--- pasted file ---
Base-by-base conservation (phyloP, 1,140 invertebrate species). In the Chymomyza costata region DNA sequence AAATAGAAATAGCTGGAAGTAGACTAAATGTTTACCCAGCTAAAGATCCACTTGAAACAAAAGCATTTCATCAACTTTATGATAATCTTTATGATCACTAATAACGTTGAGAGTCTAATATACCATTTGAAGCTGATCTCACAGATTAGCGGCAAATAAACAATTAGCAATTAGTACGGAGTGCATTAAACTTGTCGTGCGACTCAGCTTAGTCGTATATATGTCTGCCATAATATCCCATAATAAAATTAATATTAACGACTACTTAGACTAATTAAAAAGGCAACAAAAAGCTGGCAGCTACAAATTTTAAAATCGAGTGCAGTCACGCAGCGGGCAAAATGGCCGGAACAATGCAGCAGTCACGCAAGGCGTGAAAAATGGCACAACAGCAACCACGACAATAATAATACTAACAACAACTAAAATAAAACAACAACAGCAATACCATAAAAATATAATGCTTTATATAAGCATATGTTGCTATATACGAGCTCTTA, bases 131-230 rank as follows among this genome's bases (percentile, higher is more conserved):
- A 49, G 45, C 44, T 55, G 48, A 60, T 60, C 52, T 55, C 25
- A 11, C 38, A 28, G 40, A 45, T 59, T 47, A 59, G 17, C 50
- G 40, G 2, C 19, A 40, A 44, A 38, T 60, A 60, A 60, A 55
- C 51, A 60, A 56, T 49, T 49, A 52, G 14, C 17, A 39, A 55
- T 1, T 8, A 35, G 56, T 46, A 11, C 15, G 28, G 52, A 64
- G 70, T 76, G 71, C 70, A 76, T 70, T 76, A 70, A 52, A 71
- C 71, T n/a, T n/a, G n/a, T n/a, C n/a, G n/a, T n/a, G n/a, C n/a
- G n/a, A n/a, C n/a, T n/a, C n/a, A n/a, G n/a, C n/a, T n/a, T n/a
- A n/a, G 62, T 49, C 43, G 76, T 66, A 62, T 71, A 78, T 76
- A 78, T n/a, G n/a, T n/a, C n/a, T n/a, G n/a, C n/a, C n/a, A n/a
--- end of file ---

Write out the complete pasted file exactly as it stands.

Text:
Base-by-base conservation (phyloP, 1,140 invertebrate species). In the Chymomyza costata region DNA sequence AAATAGAAATAGCTGGAAGTAGACTAAATGTTTACCCAGCTAAAGATCCACTTGAAACAAAAGCATTTCATCAACTTTATGATAATCTTTATGATCACTAATAACGTTGAGAGTCTAATATACCATTTGAAGCTGATCTCACAGATTAGCGGCAAATAAACAATTAGCAATTAGTACGGAGTGCATTAAACTTGTCGTGCGACTCAGCTTAGTCGTATATATGTCTGCCATAATATCCCATAATAAAATTAATATTAACGACTACTTAGACTAATTAAAAAGGCAACAAAAAGCTGGCAGCTACAAATTTTAAAATCGAGTGCAGTCACGCAGCGGGCAAAATGGCCGGAACAATGCAGCAGTCACGCAAGGCGTGAAAAATGGCACAACAGCAACCACGACAATAATAATACTAACAACAACTAAAATAAAACAACAACAGCAATACCATAAAAATATAATGCTTTATATAAGCATATGTTGCTATATACGAGCTCTTA, bases 131-230 rank as follows among this genome's bases (percentile, higher is more conserved):
- A 49, G 45, C 44, T 55, G 48, A 60, T 60, C 52, T 55, C 25
- A 11, C 38, A 28, G 40, A 45, T 59, T 47, A 59, G 17, C 50
- G 40, G 2, C 19, A 40, A 44, A 38, T 60, A 60, A 60, A 55
- C 51, A 60, A 56, T 49, T 49, A 52, G 14, C 17, A 39, A 55
- T 1, T 8, A 35, G 56, T 46, A 11, C 15, G 28, G 52, A 64
- G 70, T 76, G 71, C 70, A 76, T 70, T 76, A 70, A 52, A 71
- C 71, T n/a, T n/a, G n/a, T n/a, C n/a, G n/a, T n/a, G n/a, C n/a
- G n/a, A n/a, C n/a, T n/a, C n/a, A n/a, G n/a, C n/a, T n/a, T n/a
- A n/a, G 62, T 49, C 43, G 76, T 66, A 62, T 71, A 78, T 76
- A 78, T n/a, G n/a, T n/a, C n/a, T n/a, G n/a, C n/a, C n/a, A n/a